[lbo-talk] A techno-fix for all problems

Barry Brooks durable at earthlink.net
Sat Dec 17 19:40:51 PST 2011

Dear LBO,

Innovation is a buzz-word we hear a lot. It offers a vague promise of a techno-fix for all problems. Yet, we haven't even adjusted to the biggest innovations of the past, tools, machines, automation and robots.

Should we be producing as much as possible in a world with overpopulation and robot labor? When human labor is surplus, wage-dependence makes growth beyond sustainability seem necessary.


Physical vs. Financial Economics

Getting people off of welfare by creating jobs for them is a popular idea. If people had good jobs others would not have to pay to support them. If we wish to think clearly about the need to make entitlement cuts it is important to separate the economy of money from the economy of stuff. The paper economy and the physical economy both need basic changes, but they are very different in kind.

Cuts in physical consumption are needed to avoid excessive demands on natural resources and to avoid pollution problems. Physical cuts are not optional if we wish to preserve the natural systems we all depend on.

Living beyond one's means usually refers to going into paper debt. In physical economics we can never consume something we don't have. Some advocates of cuts are thinking about money, about ending excess borrowing and cutting taxes. Other advocates of cuts are thinking about cutting the consumption of physical goods.

It seems that cutting entitlements would cut the physical consumption of people on welfare. That would be true if their lost welfare income is not replaced by wages. Whether a dollar comes from welfare or wages that dollar will allow the same amount of physical consumption, so if welfare cuts are going to cut physical consumption that lost welfare income must not be replaced by wages.

From a physical point of view a person's consumption could be less if he didn't have to do so many things. Having a job will increase a person's consumption above his basic personal needs. Commuting to work and many other kinds of consumption related to having a job can only be justified if the job is really needed for the physical economy.

The physical consumption needed by the economy can be cut by increased efficiency in the use of resources and by adopting streamlined and direct methods of operation. A robot economy that uses direct delivery, bypassing the need for many retail outlets, will cut physical consumption and jobs. Robot workers can cut the physical consumption needed to operate businesses, because machines don't need to commute and they have less need for workplace amenities.

If we focus on who is paying for what, the waste of idle labor, and excess government debt we may conclude that cutting entitlements is a good idea. Yet, it is perfectly clear that a person would need to consume less physical stuff by staying home on welfare than by going to work.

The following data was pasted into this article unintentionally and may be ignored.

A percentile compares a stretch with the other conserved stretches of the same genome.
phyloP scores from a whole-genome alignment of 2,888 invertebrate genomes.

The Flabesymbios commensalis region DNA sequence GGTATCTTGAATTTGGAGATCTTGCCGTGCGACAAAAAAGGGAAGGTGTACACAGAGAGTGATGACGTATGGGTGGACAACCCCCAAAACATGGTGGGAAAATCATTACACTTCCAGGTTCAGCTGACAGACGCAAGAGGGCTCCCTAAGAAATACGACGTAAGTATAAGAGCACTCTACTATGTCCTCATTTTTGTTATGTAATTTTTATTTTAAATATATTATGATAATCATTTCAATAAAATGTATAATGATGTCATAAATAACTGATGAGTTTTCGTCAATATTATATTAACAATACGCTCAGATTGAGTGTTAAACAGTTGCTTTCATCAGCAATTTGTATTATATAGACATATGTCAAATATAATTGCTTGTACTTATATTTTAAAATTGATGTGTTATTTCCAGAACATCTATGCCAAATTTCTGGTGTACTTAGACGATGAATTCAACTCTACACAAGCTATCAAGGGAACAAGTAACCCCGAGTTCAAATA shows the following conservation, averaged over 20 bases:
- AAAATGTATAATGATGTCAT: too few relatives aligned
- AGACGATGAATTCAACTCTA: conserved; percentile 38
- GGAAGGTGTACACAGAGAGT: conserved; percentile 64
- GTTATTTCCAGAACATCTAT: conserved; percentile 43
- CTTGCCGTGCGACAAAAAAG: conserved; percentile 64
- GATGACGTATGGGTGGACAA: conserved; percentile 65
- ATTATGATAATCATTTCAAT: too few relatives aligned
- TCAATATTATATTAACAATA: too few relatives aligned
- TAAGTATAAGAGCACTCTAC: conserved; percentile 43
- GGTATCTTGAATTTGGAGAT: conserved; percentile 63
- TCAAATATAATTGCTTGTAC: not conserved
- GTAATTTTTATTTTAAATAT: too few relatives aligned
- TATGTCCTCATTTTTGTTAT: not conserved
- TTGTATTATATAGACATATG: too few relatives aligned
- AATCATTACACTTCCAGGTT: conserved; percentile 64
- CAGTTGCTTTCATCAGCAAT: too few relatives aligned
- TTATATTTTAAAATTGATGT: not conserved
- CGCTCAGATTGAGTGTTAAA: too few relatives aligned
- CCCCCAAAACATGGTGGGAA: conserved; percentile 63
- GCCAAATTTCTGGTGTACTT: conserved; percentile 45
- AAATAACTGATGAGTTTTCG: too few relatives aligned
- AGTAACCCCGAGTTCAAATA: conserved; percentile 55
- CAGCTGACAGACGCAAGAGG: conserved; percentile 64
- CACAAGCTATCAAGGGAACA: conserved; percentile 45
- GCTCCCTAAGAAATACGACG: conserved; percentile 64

The need for income could be expected to fall after the economy matures. Inheritance will make it possible for a mature economy to provide wealth without much production. If people already have what they want they can enjoy abundance without high income. Inheritance of a durable system will provide future generations a high living standard without high consumption or high production.

Our physical needs for food and shelter and our need to operate within natural limits can not be changed. Our more flexible paper economy must be changed to serve the physical economy bound by the laws of nature.

Increased entitlements can avoid the need to create jobs when they aren't needed. Without the need to stimulate physical consumption to make jobs we could stop trying to consume more physical stuff than the planet can continue to supply.

The level of the basic income could be lowered as required to force-out the labor needed by the economy. If too many people choose leisure, and wages are rising to attract more workers, then the basic income is too high. In that way we can induce the just the needed amount of labor, control inflation without tight money, and conserve resources without poverty.

With a basic income there is no good reason that the labor market could not continue to function. Pressure on people to work would still come from both the desire for extra income and the desire maintain one's self respect, even without the threat that if you don't work you don't eat. Wasn't that threat a law in the USSR?

The time available to do good work would be increased if the right to an income didn't depend on work. Many important kinds of work are unpaid, and should remain unpaid. We don't want mothers for profit do we? When some people choose to work it is fair for them to get extra income, and it is fair that others may choose to spend their time in other ways.

One bad choice would be to end all welfare and face hungry unemployed mobs. Another bad choice would be to consume as much as possible, trying to make jobs, because that would deplete and toast the planet.

Our good choices will require breaking the bounds of ideology. We could begin to see inheritance as the most efficient economic action, and we could start thinking of entitlements as dividends for ex-workers paid from the wages of robots.

Barry Brooks http://home.earthlink.net/~durable/

Zero durability yields zero items in service regardless of the rate of production. Economics a joke if it can't see the goal is provision of goods and services; not hyper-activity.

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